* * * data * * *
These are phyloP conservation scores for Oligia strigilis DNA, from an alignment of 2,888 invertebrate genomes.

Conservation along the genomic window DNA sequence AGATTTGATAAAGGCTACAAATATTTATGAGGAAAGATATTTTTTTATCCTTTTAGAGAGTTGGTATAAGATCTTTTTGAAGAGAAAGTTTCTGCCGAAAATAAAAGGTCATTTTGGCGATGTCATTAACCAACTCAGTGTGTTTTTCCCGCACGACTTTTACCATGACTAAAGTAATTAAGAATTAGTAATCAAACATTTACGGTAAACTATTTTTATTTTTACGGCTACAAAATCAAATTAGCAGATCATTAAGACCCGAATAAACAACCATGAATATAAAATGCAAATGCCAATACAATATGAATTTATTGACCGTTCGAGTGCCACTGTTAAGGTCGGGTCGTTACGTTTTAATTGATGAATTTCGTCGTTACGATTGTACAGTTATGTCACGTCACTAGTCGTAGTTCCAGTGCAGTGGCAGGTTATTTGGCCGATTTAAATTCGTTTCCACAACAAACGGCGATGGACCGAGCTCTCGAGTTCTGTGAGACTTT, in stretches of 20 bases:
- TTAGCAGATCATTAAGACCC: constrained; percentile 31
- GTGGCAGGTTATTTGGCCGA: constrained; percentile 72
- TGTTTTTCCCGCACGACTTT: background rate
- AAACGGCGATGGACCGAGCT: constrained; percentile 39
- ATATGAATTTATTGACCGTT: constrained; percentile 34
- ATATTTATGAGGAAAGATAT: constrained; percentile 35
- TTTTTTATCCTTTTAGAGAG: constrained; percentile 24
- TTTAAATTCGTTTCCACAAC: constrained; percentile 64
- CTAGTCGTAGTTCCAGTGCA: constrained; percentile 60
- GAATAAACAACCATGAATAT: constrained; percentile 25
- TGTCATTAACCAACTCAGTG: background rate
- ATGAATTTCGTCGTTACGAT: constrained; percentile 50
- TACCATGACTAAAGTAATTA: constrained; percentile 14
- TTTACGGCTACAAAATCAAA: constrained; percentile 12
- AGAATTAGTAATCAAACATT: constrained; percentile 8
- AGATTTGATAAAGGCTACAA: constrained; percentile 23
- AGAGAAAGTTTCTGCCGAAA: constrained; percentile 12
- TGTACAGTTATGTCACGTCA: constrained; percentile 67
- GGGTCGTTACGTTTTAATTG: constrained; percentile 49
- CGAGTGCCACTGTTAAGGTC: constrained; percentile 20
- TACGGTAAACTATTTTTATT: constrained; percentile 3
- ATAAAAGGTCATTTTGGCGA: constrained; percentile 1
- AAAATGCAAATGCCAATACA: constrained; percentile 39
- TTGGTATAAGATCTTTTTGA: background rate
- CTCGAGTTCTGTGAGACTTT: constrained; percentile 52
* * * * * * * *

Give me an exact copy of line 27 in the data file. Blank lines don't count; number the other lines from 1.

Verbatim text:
- CTCGAGTTCTGTGAGACTTT: constrained; percentile 52